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United States Court of Appeals, Eleventh Circuit.

John D. KING, Plaintiff-Appellant, v. UNITED STATES GOVERNMENT, Defendant-Appellee.

No. 15-12031

Decided: January 03, 2018

Before WILLIAM PRYOR, JILL PRYOR and ANDERSON, Circuit Judges. John D. King, Pro Se. Colin P. McDonell, Linda Julin McNamara, Arthur Lee Bentley, III, U.S. Attorney's Office, Tampa, FL, Bradley M. Bole, U.S. Attorney's Office, Orlando, FL, for Defendant–Appellee.

This appeal requires us to decide whether a provision of the False Claims Act, 31 U.S.C. § 3730, waives the sovereign immunity of the United States. In 2008, John King filed a qui tam action under the Act that the district court dismissed because King committed discovery violations. In 2014, King filed a complaint for money damages against the United States on the ground that the government had secretly settled the violations he identified in his original action. The district court dismissed his complaint as barred by sovereign immunity. We affirm.


In 2008, King filed a qui tam action as a relator on behalf of the United States. In that action, King alleged that several defendant corporations violated the False Claims Act. The government did not intervene. Later, the district court dismissed the action with prejudice because of King's discovery violations. And we summarily affirmed this dismissal.

After his qui tam action was dismissed, King filed this suit against the United States. He alleges that the government conducted an investigation of the fraud he identified and covertly settled with the defendants in his qui tam action before its dismissal. King seeks a share of an alleged settlement of more than $7.5 million paid to the government. He argues that this allegedly covert settlement violated his rights under section 3730(c)(5) of the False Claims Act, which provides that, when the government purses an “alternate remedy,” “the person initiating the action shall have the same rights in such proceeding as such person would have had if the action had continued under this section.” 31 U.S.C. § 3730(c)(5). The government responds that it filed a declaration in King's original qui tam action to explain that the government had investigated the allegations in King's complaint and that, after the investigation, it invoked its contractual rights with the defendants in the qui tam action and settled for “the amount of the costs that the United States had incurred in its investigation.”

The district court dismissed King's complaint as barred by sovereign immunity. It concluded that King's argument that the government waived its immunity relied only on sections 3730(c)(5) and (d)(1) and that neither section contains an express waiver of sovereign immunity.


“We review de novo the district court's dismissal of a complaint for sovereign immunity.” Contour Spa at the Hard Rock, Inc. v. Seminole Tribe of Fla., 692 F.3d 1200, 1203 (11th Cir. 2012) (italics added) (quoting Sanderlin v. Seminole Tribe of Fla., 243 F.3d 1282, 1285 (11th Cir. 2001)). “[W]e take as true the facts as alleged in [the] complaint ․” Id. at 1201. And “we read briefs filed by pro se litigants liberally ․” Timson v. Sampson, 518 F.3d 870, 874 (11th Cir. 2008).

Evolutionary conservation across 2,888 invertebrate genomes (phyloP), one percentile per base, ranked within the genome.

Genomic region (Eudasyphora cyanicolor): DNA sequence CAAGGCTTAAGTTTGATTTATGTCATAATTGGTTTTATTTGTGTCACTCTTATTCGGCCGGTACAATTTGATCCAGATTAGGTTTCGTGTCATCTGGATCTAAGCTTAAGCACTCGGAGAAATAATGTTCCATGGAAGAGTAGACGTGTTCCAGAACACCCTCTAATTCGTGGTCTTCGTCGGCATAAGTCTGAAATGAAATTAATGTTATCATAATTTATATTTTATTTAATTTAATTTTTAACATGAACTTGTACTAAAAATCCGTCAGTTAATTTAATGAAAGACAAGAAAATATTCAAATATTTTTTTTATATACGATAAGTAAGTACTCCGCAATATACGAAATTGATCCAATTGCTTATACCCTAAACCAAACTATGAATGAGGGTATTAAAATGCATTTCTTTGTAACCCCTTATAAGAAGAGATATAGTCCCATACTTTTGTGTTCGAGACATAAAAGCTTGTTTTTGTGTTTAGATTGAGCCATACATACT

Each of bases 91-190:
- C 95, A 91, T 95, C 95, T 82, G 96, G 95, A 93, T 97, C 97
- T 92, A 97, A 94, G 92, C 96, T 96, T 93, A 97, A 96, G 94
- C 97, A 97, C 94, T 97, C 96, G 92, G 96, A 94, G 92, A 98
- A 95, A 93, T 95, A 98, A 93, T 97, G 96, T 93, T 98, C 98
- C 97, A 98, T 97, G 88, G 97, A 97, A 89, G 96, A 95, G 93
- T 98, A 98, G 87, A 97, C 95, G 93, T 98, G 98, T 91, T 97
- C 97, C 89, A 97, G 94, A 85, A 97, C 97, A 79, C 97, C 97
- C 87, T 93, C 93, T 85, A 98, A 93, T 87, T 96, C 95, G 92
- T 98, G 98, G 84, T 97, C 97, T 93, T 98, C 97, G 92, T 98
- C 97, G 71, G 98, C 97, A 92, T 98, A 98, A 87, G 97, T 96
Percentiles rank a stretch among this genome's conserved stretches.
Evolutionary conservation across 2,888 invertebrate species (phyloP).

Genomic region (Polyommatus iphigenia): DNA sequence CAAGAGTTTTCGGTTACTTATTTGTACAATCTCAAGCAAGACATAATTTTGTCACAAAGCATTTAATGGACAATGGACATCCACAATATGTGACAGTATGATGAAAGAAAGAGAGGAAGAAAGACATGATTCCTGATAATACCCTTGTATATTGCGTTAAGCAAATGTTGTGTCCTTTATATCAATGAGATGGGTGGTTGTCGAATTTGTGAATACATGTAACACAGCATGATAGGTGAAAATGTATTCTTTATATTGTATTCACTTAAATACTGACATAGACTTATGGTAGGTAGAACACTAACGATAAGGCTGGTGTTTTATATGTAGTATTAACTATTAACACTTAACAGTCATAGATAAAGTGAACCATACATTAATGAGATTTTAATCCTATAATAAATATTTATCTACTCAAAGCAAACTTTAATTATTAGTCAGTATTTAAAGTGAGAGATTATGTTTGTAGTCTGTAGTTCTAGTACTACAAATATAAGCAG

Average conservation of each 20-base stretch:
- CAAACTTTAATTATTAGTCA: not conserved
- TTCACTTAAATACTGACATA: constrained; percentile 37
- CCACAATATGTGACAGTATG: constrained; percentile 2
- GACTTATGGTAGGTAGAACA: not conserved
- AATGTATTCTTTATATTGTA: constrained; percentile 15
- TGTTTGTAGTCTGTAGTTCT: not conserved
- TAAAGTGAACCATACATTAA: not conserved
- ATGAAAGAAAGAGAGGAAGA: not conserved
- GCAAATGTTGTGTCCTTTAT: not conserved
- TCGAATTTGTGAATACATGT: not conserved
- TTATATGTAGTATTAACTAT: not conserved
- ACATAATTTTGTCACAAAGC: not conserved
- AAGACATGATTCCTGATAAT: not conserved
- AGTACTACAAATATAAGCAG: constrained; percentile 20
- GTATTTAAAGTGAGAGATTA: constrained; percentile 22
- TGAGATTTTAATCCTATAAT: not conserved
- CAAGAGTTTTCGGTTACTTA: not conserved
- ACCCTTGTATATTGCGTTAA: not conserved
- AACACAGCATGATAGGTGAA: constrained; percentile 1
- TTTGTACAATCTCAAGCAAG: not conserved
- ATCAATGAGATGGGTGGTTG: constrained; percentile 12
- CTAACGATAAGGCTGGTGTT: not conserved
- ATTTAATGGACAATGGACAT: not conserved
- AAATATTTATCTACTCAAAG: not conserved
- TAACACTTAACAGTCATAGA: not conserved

King wants to sue a different kind of king, but we are “heirs to a system in which the sovereign, the king, was not amenable to suit.” Antonin Scalia & Bryan A. Garner, Reading Law: The Interpretation of Legal Texts 281 (2012). “Absent a waiver, sovereign immunity shields the Federal Government and its agencies from suit.” Fed. Deposit Ins. Corp. v. Meyer, 510 U.S. 471, 475 (1994). “Waivers of the Government's sovereign immunity, to be effective, must be unequivocally expressed.” United States v. Nordic Village, Inc., 503 U.S. 30, 33 (1992) (internal quotation marks omitted); see also City of Jacksonville v. Dep't of Navy, 348 F.3d 1307, 1314 (11th Cir. 2003). In other words, a waiver of sovereign immunity “cannot be implied.” Franconia Assocs. v. United States, 536 U.S. 129, 141 (2002) (internal quotation marks omitted); see also Scalia & Garner, supra, at 281 (“A statute does not waive sovereign immunity ․ unless that disposition is unequivocally clear.”).

Section 3730, which addresses “[c]ivil actions for false claims,” provides no express waiver of the sovereign immunity of the United States for a collateral attack on a settlement between the government and a qui tam defendant. 31 U.S.C. § 3730. King's complaint alleged a violation of section 3730(c)(5). But that provision, known as the alternate remedies clause, enables the government to elect to purse an alternate remedy, notwithstanding the earlier filing of a relator's suit about the same claim. And it provides the relator “the same rights” in that alternate proceeding as the relator would have had in the original suit. 31 U.S.C. § 3730(c)(5). This section does not permit a relator to sue the government for money damages after his qui tam suit has been dismissed due to his own discovery violations and after the government has successfully obtained an alternate remedy. Likewise, section 3730(d) specifies when a court shall award a relator a portion of “the proceeds of the action or settlement of the claim” and “an amount for reasonable expenses,” “attorneys' fees[,] and costs ․ against the defendant.” 31 U.S.C. § 3730(d). That section says nothing about a complaint filed against the government by a relator whose qui tam action was dismissed for a discovery violation after the government obtained a settlement. It does not expressly waive sovereign immunity from that kind of collateral attack.


We AFFIRM the dismissal of King's complaint.

WILLIAM PRYOR, Circuit Judge:

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